The goals of the public website have not really changed: create a positive brand experience, attract and convert new customers, retain existing customers, make it easy to do business with you and provide great service anytime, anywhere. Now adding the social layer on top of that elevates it to a whole new level. It also requires a new and maturing technical infrastructure and tools to manage this experience.

Adding the social layer can take many forms but done right it will make every website more relevant, accessible, personal and effective. The tools to manage this new environment are still evolving and maturing but the next releases in all product categories will include a social integration layer.

Before embarking on the next iteration, every website owner must examine and decide: “How social should the company’s site be?”

Here are some guidelines for different models of social integration

  1. Divide and Conquer: create separate destinations for different types of interaction but make them distinct from the main site
  2. Complete control over brand experience: build the brand site into a social community
  3. Co-Promotion: link and syndicate content from site to social media, promote social media activity on site.
  4. Aggregation and context: aggregate relevant social media to site from multiple sources
  5. Integrate and Connect with Social Media: create a seamless experience and leverage identity and existing relationships

Of course, these modes are not mutually exclusive and can be used for different part of the site or in evolving fashion.

For more on these topics, I’m doing a webinar on 3/31/10 on best practices of social integration and will bring some examples. To register go here.

The Promise of the Real Time Web for the Enterprise


Real Time Web is the latest trend to capture the media’s attention over the past few months, and indeed seems to encapsulate well the effect that Twitter and the social networks are having on the flow of information. The ability to get up-to-the-second information about people, news and activities around the world is a foundation for a new wave of startups and services and is being integrated into search and other services.

As many users of the real time web will attest, its constant stream of information can be overwhelming and disjointed but at its best, it allows awareness and insight to emerge as the confluence of information takes a clearer shape.

Can this be useful in the enterprise? (I’ll be careful about using the term “The Real-Time Enterprise” that Gartner coined a few years ago; it means something else).

Companies generate huge amounts of data that rarely sees the light of day. Let’s consider the following scenario – you are an account manager for several key accounts in a particular vertical. What information are you getting? Most likely direct and indirect emails consist of 90% of the information while the rest is verbal, non-documented conversations. But what if you could get real-time updates on the following:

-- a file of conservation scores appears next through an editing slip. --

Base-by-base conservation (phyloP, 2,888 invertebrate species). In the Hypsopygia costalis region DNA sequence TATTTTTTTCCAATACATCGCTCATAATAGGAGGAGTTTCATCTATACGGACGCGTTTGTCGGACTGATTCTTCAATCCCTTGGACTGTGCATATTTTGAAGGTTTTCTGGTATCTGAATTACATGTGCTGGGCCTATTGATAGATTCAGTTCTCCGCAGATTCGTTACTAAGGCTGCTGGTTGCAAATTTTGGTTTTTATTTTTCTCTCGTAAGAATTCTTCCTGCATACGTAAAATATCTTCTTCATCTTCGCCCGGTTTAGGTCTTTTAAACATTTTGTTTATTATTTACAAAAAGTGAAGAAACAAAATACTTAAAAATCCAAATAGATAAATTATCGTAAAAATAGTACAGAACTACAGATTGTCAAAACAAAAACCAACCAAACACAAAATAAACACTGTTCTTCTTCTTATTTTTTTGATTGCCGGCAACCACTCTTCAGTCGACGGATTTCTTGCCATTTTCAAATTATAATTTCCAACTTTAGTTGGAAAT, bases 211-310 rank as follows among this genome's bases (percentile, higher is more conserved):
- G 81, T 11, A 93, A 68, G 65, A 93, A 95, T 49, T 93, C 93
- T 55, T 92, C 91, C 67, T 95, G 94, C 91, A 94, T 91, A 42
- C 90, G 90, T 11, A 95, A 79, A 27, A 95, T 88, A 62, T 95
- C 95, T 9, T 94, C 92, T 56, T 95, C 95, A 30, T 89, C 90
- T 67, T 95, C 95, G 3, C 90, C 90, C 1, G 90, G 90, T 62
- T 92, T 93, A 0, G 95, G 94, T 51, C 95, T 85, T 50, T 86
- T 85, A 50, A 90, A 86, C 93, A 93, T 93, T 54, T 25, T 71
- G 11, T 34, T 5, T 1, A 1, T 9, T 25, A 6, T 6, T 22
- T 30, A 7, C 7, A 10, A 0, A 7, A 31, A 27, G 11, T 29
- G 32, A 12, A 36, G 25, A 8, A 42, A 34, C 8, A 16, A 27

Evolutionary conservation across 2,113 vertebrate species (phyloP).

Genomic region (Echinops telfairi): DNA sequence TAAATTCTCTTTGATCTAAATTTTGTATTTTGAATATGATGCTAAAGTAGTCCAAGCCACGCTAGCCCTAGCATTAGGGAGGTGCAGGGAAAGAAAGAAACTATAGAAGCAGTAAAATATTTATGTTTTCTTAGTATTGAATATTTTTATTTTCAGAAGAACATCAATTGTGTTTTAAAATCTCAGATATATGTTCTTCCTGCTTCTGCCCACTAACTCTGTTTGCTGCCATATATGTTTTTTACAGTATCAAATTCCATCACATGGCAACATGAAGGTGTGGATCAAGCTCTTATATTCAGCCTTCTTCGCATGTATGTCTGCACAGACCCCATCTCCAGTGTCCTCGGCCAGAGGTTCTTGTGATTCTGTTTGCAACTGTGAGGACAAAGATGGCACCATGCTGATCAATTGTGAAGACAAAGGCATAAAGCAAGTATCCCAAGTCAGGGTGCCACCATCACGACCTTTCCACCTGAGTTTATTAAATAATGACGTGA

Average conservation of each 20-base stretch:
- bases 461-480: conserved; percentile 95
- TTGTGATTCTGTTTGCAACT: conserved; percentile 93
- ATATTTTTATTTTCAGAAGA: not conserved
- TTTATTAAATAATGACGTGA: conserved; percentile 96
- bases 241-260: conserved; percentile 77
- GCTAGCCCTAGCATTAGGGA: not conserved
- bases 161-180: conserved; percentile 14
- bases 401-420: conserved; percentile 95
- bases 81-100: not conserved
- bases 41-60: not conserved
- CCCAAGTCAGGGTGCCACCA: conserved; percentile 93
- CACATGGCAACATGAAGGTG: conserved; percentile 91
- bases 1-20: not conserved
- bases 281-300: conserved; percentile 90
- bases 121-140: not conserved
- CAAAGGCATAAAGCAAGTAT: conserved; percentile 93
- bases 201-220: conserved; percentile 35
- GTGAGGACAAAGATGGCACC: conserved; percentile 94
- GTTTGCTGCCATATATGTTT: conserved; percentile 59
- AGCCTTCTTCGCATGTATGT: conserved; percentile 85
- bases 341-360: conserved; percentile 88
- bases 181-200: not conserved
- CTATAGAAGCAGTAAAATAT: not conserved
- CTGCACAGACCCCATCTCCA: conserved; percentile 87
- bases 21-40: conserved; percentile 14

• Client specific news
  • Client brand related blog posts, discussions, videos and tweets in real time
  • Vertical news
  • Client services updates about milestones reached
  • Customer support alerts about open service tickets and their resolution status
  • Internal discussions and email regarding the client
  • External email communications with the client by different team members
  • Etc..

Not all of these would constitute information that someone will send a specific email on. Being aware of the stream of news, discussions and information can be invaluable for an agile and responsive approach.

Our current document and email centric information systems are not built to provide this level of constant details. Using the new generation of web mashups and aggregation tools are beginning to offer reasonable solutions.

As Jennifer Martinez had recently observed in GigaOm, there is a huge potential for tools that will help sift and provide context for all of these huge streams of data.

What surprises me is that most of the discussion looks at this as a new phenomenon while there is an industry that has been using this method very successfully for a long time. The Bloomberg (and other) terminals provide bite size financial information in a continual stream that can be filtered, sorted and analyzed. It combines company news, industry news, transactions, price changes, etc., in a way that for a novice seems indecipherable but for the experienced broker is a goldmine.

Providing the right tools are put in place, the potential business value seem significant:

  • Accelerating cycles of decision making
  • Pushing all relevant information to you rather than pulling from multiple sources is a great time saver
  • Decreasing the unbearable email load
  • Increasing and broadening awareness to domain knowledge

For more information on the real time web and the type of tools that exist around it, ReadWriteWeb has compiled a great list of top 50 real time web companies and services.

6 ways to get your web presence and infrastructure in shape for 2010

In this lingering recession, everyone is looking for new ways to better position themselves to compete and grow revenue. A lower level of consumer and business spending will require efficiency, careful optimization and leverage of low cost assets and methods. It’s time to get into shape! Here are 6 ways to revamp and strengthen your web sites and infrastructure on a modest budget: